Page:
“Scraping the ceilings is very messy—so have plenty of drop cloths and tarps on hand,” Krzyston says. Remove furniture from the room, and cover floors and walls with plastic sheeting. Attach sheeting to walls with painter’s tape. Taking down ceiling fans or hanging light fixtures will also make the job easier—just be sure to cover electrical boxes with painter’s tape to protect the wires from damage and water. “Turn off your HVAC system and close and cover all vents and electrical outlets with plastic,“ he says. Since this is a job involving water, make sure to turn off the electricity to the room you’re working in.

    Before getting started, you’ll also want to open the windows to let air circulate. Keeping the space ventilated will help you breathe easier as you scrape away. You’ll also want to wear a dust mask and safety glasses. And make sure you’re prepared for a long project. For experienced DIYers or professionals, estimates say it can take about 20 hours to remove 500 square feet of popcorn from the ceiling. For the less experienced, it will likely be longer, and it can also be quite difficult on your body, with all that time on a ladder. Plan to take plenty of breaks so you don’t overextend yourself.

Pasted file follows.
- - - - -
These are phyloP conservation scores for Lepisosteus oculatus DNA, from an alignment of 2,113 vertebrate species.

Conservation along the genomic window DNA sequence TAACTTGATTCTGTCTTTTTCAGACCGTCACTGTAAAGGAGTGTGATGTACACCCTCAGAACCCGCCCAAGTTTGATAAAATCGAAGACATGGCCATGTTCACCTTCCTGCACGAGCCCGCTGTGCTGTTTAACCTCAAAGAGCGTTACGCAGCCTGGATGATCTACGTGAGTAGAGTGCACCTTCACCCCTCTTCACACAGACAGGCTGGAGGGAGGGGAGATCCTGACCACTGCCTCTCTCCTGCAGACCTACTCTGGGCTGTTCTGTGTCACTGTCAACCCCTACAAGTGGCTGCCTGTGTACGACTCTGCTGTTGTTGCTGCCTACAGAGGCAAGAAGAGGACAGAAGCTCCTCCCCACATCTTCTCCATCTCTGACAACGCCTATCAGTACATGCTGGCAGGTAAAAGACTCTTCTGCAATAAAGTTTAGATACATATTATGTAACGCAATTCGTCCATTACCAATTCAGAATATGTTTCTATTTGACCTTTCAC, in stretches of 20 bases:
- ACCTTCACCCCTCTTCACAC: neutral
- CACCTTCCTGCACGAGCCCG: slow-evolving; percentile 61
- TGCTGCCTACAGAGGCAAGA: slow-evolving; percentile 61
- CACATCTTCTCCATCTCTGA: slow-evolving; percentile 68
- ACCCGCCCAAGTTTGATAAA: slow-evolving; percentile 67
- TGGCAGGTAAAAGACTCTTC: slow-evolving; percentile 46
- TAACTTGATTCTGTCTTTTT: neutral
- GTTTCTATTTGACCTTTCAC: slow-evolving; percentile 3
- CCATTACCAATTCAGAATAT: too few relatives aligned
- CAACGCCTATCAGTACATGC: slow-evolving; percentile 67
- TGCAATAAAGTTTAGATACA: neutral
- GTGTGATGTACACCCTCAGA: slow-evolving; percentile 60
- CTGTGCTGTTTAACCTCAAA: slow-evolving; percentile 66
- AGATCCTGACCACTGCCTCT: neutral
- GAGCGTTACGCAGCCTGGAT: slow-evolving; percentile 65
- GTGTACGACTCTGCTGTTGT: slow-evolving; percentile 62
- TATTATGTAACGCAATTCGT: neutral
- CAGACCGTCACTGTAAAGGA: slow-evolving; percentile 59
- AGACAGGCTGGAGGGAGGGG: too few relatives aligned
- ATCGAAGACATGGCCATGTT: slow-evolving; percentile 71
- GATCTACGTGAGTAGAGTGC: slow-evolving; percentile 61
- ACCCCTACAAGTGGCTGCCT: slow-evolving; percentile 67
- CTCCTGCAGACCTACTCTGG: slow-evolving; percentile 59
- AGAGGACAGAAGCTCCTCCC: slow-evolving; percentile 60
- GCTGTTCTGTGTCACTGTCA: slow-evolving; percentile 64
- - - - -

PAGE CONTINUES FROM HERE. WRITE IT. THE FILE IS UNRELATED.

4. Spray the Ceiling With Water Before Carefully Scraping Away the Popcorn Texture

    Fact: A wet scrape is easier than a dry scrape. Use a garden sprayer to wet a small area (four-by-four-foot) of the ceiling. “You will want to wet down and spray the ceiling with water to make the removal of the popcorn easier,” Krzyston says. “Don’t soak it, though, as too much water could damage the Sheetrock that is underneath.” You’ll want to work in small sections; otherwise the areas will dry before you reach them. After you spray with a garden sprayer or spray bottle, wait about 15 minutes to let the water absorb.